A card manufacturer's lawsuit against American Express Co. alleges the infringement of patent rights over payment cards made with clear plastic.
Perfect Plastic Printing Corp. filed the suit Jan. 6 in the Eastern Division of the U.S. District Court for the Northern District of Illinois. The St. Charles, Ill., company (which made standard opaque cards for Amex for several years) says it is the real inventor of the technology Amex is using to issue clear cards.
The suit alleges that at the time the New York card company filed its patent applications, it had been closely negotiating a contract with Perfect Plastic. By introducing its own clear card, Amex willfully and directly infringed on Perfect Plastic's patent rights and caused substantial damage to its business, the suit says.
In addition to seeking monetary damages and legal fees, Perfect Plastic wants the court to invalidate Amex's patent and enjoin the issuer from making any more cards according to the patent.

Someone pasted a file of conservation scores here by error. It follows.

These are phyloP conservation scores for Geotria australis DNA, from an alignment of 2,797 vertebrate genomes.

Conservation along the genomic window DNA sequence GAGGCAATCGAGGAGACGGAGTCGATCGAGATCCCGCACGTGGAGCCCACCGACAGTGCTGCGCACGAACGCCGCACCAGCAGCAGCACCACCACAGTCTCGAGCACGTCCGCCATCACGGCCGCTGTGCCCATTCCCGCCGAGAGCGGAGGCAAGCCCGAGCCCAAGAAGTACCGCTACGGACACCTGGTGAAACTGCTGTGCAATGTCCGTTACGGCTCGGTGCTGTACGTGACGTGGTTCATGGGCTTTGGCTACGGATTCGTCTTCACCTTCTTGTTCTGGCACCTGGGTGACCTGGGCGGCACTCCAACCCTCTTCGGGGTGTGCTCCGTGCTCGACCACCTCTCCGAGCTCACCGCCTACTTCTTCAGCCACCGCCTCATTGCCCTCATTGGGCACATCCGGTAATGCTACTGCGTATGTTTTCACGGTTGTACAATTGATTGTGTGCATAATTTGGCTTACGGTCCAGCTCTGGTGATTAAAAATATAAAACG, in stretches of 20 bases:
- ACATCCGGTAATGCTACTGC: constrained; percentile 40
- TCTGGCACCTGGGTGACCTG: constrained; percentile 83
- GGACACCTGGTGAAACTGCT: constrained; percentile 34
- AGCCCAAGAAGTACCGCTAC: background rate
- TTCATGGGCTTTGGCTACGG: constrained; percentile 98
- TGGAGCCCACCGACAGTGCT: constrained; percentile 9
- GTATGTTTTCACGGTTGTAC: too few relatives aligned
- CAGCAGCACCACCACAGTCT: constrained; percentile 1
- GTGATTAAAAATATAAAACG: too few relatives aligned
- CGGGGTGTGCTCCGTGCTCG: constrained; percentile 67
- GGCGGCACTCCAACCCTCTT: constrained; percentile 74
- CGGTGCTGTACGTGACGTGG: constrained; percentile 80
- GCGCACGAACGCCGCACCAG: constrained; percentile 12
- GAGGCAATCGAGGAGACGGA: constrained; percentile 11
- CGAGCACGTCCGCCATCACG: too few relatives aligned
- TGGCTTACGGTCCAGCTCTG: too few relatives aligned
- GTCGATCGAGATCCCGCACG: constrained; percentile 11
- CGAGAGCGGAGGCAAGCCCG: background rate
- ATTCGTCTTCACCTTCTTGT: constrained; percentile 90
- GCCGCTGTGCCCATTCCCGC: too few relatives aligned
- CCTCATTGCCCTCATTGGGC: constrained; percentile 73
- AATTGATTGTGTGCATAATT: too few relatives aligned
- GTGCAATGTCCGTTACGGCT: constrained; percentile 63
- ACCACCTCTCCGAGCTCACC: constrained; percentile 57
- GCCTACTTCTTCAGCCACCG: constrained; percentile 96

Amex, citing a policy of not discussing pending litigation, would not comment on the case. But Channing Barringer, an Amex spokeswoman, confirmed in an e-mail that its patent "covers clear technology for transparent and translucent charge/credit cards that use visible or invisible compounds to block, diffuse, reflect, refract, and absorb infrared light" -- exactly the method that Perfect Plastic says it invented.
Payment cards block beams of light emitted by automated teller machines and other devices, enabling them to be "read" at the point of transaction. Earlier test versions of clear cards could not be detected, because the light beams simply passed through them. Perfect Plastic says it was the first to make "a card that was transparent or translucent to visible light" yet could be picked up by ATMs.
The manufacturer says its research scientist, John Kiekhaefer, hit upon the solution through the use of special light filters.
Doug Eden, Perfect Plastic's director of marketing, would not discuss the suit, saying the company would let the complaint speak for itself. But the attachment of a Nov. 5 Amex press release to the complaint indicates the manufacturer's frustration with what it sees as the issuer's unearned bragging rights.
In that release, Amex announced that it had received a patent for the clear-card …